All right, maybe once in a great while it is. I would be skeptical of anyone who would prefer “vertically challenged” over “short.” But the fact is, despite the old saying about sticks and stones, words do have power.
Bill Bryson says in “Made in America”:
“All too often overlooked in discussions of the matter [of political correctness] is that at the root of the bias-free language movement lies a commendable sentiment: to make language less wounding or demeaning to those whose sex, race, physical condition, or circumstances leave them vulnerable to the raw power of words. No reasonable person argues for the general social acceptance of words like nigger, chink, spazz, or fag. But when the argument is carried to a more subtle level, where intolerance or contempt is merely implied, the consensus falls to pieces.”
The fact is, if you say “that’s gay” or “that’s retarded,” you don’t mean it as a compliment. It’s an insult, and therefore attaches negative connotations to people who are mentally challenged or gay. I myself have never used those words in that context. I don’t resort to derogatory stereotypes when I’m critical of someone, and you shouldn’t, either.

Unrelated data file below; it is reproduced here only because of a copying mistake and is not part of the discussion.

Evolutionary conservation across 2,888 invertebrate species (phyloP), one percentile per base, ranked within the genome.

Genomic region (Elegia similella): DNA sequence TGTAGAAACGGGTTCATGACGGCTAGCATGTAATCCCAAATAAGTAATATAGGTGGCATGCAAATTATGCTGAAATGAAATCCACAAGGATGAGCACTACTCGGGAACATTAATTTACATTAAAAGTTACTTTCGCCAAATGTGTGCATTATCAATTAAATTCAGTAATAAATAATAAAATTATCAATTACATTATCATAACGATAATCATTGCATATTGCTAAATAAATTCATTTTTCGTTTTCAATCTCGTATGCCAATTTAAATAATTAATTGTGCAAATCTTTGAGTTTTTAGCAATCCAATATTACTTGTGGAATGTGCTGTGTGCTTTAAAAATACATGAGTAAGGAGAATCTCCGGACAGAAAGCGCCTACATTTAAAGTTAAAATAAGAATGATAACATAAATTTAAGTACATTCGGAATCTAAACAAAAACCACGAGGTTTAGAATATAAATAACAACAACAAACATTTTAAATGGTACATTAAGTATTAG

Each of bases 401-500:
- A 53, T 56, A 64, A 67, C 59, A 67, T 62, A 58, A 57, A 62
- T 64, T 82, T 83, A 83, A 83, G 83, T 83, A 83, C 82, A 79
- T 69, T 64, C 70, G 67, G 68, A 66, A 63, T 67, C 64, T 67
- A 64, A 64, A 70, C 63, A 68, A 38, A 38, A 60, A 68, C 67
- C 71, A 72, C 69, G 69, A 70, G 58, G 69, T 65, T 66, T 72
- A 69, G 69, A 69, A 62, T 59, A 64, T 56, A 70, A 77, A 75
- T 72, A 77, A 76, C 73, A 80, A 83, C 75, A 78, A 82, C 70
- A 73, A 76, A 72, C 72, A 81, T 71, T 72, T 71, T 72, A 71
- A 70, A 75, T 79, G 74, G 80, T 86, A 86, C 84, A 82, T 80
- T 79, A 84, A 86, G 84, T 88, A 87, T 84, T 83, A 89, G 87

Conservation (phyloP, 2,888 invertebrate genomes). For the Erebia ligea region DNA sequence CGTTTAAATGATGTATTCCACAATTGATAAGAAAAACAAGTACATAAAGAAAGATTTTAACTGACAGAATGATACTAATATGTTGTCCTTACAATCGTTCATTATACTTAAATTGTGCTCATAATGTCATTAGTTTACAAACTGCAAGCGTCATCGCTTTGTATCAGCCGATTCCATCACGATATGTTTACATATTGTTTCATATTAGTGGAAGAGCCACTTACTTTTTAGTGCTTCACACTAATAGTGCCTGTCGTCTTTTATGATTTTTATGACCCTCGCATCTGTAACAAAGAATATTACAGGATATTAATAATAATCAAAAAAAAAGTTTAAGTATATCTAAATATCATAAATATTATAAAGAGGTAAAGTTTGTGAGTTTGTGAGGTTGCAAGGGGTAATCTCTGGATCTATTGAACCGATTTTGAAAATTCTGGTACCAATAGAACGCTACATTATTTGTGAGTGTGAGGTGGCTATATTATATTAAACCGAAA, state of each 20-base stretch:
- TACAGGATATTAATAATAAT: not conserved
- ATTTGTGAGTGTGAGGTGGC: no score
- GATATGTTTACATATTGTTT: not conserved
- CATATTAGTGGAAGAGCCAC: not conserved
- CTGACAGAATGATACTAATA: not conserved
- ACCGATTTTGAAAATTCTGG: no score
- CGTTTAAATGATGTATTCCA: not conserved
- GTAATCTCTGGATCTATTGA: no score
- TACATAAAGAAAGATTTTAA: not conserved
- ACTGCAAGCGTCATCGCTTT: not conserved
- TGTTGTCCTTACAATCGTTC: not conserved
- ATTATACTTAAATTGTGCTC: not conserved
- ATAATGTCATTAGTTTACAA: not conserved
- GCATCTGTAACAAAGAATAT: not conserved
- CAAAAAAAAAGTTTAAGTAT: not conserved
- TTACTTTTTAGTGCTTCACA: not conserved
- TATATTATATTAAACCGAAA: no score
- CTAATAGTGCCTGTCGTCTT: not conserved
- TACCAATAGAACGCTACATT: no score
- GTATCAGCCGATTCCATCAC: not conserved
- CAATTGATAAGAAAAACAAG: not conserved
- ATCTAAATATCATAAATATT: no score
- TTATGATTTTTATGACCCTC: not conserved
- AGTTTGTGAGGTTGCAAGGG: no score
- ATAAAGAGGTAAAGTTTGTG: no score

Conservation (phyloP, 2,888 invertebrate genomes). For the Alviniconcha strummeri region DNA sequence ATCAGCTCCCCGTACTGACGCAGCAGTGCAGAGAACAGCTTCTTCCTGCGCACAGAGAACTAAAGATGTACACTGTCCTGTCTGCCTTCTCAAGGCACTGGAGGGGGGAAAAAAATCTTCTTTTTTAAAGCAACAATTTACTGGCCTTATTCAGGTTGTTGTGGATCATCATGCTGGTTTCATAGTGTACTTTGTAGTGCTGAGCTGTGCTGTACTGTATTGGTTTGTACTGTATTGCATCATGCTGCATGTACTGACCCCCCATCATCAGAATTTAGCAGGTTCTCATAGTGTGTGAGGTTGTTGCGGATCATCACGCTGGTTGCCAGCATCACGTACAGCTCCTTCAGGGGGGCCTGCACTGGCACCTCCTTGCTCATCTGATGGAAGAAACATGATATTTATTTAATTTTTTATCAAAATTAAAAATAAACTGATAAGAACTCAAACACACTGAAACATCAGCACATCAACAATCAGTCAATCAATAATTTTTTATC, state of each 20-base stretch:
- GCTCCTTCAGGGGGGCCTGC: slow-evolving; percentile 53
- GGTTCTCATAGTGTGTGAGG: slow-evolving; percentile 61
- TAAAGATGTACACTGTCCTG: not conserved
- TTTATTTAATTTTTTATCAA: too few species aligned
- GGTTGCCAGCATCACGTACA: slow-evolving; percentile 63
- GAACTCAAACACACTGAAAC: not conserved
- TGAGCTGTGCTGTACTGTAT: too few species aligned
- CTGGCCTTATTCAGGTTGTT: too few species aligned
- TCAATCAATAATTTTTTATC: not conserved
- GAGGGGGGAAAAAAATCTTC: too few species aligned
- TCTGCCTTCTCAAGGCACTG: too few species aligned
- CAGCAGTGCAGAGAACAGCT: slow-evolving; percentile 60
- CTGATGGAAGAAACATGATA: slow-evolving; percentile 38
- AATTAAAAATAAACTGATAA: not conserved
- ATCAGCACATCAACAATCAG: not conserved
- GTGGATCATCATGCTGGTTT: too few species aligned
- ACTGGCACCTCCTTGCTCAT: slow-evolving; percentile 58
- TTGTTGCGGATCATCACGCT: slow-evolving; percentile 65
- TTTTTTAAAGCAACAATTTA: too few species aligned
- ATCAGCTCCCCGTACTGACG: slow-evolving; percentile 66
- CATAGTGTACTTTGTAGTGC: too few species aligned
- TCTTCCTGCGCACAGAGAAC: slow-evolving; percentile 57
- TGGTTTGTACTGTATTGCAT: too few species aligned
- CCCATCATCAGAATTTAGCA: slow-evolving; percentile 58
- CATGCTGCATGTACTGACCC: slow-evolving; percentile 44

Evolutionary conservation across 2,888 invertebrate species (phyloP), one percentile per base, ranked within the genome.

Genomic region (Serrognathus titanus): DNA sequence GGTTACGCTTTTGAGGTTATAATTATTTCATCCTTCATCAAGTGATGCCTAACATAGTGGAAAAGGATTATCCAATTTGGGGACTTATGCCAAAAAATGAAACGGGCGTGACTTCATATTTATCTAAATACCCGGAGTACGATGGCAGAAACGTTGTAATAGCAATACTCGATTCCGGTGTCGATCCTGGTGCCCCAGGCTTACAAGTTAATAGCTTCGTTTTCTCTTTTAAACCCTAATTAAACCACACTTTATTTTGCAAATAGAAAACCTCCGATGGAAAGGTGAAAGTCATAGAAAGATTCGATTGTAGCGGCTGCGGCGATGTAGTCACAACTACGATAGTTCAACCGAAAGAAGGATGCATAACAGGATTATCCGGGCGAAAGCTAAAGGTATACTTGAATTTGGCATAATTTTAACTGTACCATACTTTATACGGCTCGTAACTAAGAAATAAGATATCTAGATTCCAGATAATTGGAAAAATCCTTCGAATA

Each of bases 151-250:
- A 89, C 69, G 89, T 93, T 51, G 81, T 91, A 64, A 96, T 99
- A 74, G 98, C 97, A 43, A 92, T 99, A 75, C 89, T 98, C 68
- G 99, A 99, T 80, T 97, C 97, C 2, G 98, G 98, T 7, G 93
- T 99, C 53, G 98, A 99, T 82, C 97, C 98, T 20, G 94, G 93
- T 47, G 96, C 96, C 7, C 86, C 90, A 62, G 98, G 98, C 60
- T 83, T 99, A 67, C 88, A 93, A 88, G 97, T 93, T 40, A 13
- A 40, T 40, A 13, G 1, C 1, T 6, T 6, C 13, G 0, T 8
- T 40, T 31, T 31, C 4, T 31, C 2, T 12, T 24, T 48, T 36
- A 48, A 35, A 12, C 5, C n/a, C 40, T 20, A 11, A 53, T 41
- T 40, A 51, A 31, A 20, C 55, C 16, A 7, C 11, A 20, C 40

For one thing, it weakens your argument. I could say lots of things about a political opponent’s appearance, but that says more about me than it does about her. It makes more sense to attack the logic of her arguments. For another, to point out someone’s differences in order to make fun of him is just mean.
Conservative seem to think the word police are out to get them anytime they say something a bit off-color. The entry on political correctness at Conservapedia includes the following:
Demands for politically correct language usage are rooted in the notion widely promoted among left-wing academics and sociologists that Western culture promotes systemic oppression against some groups by marginalizing them and excluding them from the “norm.”
What?! How can conservatives argue with a straight face that this is not true? Blacks, Asians, American Indians, Hispanics, gays, women, the disabled–all of these groups and more have suffered from decades–centuries–of oppression in America. I think the very least we can do to right some of our past wrongs is be careful of the language we use to refer to our fellow citizens.
So please take care with your words. Think before you speak. It will make you a smarter–and nicer–person.